By doing this, nodes can do less work, so people can run their own nodes more easily, and the bitcoin network can remain decentralized .
We don't want to see only a few big data centers running Bitcoin's entire node, because we all must trust that they can handle our transactions honestly. If this happens, we will return to a world of centrally controlled financial institutions, which is something Bitcoin should avoid.
You can try to think about how the Erlay protocol failed, and the author of the paper also considered it!
Here, they describe the best parameters for comparing these sketches, and what steps a node can rely on when a node cannot find the difference between the sketches.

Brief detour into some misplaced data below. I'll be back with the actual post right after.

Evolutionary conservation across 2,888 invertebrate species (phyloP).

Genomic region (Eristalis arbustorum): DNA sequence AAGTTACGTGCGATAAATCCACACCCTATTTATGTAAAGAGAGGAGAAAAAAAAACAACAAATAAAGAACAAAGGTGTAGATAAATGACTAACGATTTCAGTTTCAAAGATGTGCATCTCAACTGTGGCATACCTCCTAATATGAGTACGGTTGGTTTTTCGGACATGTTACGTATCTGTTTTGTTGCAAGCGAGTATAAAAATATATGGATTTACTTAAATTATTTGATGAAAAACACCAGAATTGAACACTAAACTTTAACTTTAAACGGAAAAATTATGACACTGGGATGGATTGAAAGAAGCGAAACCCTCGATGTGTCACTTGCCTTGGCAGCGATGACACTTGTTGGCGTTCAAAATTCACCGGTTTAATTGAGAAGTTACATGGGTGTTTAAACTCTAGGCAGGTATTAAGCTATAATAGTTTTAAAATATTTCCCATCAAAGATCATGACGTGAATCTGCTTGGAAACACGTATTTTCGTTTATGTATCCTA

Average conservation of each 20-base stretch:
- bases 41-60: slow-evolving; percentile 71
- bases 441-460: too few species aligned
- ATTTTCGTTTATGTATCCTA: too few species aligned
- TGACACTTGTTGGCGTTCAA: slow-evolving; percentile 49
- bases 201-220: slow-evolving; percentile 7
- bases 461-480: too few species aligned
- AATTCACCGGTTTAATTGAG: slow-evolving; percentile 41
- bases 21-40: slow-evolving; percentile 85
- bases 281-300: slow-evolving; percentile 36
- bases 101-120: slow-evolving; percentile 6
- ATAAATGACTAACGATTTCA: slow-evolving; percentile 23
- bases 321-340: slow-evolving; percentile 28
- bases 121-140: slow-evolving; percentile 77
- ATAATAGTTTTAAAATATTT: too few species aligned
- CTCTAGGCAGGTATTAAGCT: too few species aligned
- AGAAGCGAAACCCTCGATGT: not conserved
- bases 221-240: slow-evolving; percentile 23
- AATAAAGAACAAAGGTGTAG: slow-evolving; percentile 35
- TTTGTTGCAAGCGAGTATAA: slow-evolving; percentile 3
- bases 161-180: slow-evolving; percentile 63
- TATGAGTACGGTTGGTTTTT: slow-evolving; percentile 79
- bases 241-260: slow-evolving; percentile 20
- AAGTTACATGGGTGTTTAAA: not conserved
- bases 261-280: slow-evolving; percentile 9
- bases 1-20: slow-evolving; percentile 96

The authors also tested the performance of the protocol on a real-time network of 100 nodes consisting of an analog network of 100,000 nodes distributed around the world.
If a node increases its number of peer nodes from eight to 32, then their traffic typically increases by 300%, and with the Erlay protocol, the increased traffic costs are only 32%.
So, when can we see that the Erlay protocol will be included in the Bitcoin software?
Now, this research paper is seeking feedback on the status.
If other researchers, testers, and developers did not raise an objection, Gleb Naumenko plans to write a Bitcoin Improvement Proposal (BIP) and then include it in the most popular bitcoin node software: Bitcoin Core.
In addition, Erlay only requires 584 lines of code, it does not require any basic rule changes to Bitcoin, so it will not cause the new version of the software to be incompatible with the old version. In fact, activating this agreement is much easier than other Bitcoin improvement proposals.
I hope you like this explanation, which is a bit experimental for me. If you like it or have suggestions for other Bitcoin related themes, please let me know!